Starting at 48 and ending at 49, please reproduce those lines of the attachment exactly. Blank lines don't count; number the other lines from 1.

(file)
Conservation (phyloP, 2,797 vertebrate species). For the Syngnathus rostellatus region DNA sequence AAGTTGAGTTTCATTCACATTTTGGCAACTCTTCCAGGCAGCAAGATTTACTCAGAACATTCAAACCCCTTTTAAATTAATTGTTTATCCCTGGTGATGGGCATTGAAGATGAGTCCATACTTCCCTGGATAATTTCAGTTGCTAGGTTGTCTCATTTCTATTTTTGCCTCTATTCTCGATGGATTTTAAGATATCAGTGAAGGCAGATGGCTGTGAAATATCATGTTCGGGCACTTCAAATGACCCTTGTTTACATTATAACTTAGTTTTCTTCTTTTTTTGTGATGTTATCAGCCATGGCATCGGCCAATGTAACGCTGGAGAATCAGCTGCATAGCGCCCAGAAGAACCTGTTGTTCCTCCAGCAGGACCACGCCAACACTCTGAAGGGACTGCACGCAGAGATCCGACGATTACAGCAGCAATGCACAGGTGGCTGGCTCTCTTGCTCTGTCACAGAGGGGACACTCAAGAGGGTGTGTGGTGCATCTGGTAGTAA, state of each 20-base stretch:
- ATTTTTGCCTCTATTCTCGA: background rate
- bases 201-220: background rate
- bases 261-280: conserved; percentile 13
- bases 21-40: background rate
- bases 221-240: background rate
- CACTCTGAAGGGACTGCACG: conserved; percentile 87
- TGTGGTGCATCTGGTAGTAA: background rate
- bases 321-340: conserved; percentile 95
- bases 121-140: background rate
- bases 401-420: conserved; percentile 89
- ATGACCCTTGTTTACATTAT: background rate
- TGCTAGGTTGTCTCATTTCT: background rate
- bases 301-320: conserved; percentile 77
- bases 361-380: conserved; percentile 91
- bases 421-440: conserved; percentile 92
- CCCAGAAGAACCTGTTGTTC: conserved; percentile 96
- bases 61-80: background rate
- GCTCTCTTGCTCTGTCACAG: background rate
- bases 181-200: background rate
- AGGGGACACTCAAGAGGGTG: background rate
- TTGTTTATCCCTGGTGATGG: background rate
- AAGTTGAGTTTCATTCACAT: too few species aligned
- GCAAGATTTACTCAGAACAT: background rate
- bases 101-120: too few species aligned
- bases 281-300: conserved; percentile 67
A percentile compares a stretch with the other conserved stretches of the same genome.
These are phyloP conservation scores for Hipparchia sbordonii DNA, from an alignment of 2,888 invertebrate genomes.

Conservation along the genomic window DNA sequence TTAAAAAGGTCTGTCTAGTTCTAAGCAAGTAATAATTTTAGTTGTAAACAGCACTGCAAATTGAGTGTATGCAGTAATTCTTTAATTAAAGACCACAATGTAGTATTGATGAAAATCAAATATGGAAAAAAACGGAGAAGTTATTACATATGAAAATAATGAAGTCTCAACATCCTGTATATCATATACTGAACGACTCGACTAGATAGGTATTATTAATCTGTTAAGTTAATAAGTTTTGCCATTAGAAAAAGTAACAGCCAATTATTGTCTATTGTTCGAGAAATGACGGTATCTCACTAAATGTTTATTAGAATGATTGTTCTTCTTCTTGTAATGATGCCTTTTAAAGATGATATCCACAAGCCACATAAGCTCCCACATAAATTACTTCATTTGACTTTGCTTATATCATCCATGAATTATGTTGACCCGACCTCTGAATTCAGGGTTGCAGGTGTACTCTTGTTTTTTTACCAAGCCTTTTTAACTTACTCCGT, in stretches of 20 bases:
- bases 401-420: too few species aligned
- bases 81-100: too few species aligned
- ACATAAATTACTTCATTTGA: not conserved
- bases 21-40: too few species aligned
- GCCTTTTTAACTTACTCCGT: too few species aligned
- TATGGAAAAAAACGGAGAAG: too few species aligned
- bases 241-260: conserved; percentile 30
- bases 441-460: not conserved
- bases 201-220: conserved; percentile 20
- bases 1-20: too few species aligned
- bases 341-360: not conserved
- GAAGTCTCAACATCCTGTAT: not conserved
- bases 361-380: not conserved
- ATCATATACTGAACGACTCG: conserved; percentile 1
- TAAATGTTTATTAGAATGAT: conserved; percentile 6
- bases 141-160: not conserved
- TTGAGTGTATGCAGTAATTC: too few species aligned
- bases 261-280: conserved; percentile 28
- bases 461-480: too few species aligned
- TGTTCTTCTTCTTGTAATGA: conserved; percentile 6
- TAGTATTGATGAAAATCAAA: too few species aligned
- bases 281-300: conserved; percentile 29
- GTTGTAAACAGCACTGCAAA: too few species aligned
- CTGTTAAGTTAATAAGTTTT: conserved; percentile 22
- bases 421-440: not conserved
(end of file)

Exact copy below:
- bases 461-480: too few species aligned
- TGTTCTTCTTCTTGTAATGA: conserved; percentile 6